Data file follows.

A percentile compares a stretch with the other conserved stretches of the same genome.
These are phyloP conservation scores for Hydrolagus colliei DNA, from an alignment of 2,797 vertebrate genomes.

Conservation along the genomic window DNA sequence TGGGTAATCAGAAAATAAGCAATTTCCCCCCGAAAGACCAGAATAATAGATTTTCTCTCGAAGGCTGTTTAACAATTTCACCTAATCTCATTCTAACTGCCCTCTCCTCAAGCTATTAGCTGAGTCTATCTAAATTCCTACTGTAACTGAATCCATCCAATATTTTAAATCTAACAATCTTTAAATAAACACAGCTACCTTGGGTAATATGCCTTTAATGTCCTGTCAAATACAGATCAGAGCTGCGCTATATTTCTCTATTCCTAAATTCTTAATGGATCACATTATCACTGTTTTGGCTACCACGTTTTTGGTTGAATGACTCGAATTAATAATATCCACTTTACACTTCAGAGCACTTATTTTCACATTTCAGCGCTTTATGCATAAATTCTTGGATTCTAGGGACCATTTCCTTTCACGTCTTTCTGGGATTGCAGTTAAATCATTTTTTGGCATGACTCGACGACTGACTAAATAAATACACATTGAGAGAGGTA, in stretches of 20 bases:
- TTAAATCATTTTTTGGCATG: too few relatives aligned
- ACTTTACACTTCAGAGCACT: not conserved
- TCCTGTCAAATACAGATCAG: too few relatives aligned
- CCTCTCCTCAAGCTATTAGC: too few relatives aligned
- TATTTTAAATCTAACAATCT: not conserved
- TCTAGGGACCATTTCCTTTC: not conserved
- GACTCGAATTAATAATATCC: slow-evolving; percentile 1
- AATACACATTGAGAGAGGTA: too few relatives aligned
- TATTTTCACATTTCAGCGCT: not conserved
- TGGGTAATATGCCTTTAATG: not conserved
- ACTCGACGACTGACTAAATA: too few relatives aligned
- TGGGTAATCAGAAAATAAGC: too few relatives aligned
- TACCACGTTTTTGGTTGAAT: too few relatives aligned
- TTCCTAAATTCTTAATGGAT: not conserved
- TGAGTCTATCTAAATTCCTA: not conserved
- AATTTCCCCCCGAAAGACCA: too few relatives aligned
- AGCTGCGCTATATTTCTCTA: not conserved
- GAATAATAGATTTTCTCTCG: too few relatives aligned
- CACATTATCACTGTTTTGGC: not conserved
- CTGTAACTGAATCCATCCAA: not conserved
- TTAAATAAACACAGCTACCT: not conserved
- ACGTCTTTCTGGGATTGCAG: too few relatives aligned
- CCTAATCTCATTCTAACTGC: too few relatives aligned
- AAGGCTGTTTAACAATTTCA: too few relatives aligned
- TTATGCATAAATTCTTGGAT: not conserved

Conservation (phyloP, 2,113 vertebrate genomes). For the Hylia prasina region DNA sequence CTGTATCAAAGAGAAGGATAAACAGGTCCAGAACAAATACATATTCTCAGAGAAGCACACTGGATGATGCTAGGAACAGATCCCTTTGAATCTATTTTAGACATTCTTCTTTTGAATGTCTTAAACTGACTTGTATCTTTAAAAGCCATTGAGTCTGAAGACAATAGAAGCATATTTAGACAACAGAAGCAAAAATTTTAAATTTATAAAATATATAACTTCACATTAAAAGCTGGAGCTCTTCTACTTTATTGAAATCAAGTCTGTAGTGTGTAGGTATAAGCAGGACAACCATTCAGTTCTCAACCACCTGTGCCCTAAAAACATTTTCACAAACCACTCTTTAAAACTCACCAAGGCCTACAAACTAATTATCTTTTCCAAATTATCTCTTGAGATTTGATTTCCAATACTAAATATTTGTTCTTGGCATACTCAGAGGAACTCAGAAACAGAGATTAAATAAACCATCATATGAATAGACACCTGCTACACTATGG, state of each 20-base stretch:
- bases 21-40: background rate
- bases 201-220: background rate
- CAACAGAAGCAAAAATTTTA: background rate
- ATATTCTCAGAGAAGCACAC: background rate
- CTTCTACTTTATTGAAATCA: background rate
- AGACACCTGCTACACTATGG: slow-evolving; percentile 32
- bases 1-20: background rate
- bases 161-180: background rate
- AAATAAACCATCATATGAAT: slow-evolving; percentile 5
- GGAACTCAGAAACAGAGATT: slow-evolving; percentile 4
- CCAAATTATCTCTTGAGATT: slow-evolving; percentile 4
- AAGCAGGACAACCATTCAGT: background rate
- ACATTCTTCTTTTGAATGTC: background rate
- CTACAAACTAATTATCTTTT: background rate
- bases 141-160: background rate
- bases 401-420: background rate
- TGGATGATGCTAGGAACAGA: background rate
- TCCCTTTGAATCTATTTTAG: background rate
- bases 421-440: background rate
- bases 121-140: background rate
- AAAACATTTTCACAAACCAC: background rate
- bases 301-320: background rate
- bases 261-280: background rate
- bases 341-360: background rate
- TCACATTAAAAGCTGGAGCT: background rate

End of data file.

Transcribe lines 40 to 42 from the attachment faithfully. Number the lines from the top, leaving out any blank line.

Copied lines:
- CCAAATTATCTCTTGAGATT: slow-evolving; percentile 4
- AAGCAGGACAACCATTCAGT: background rate
- ACATTCTTCTTTTGAATGTC: background rate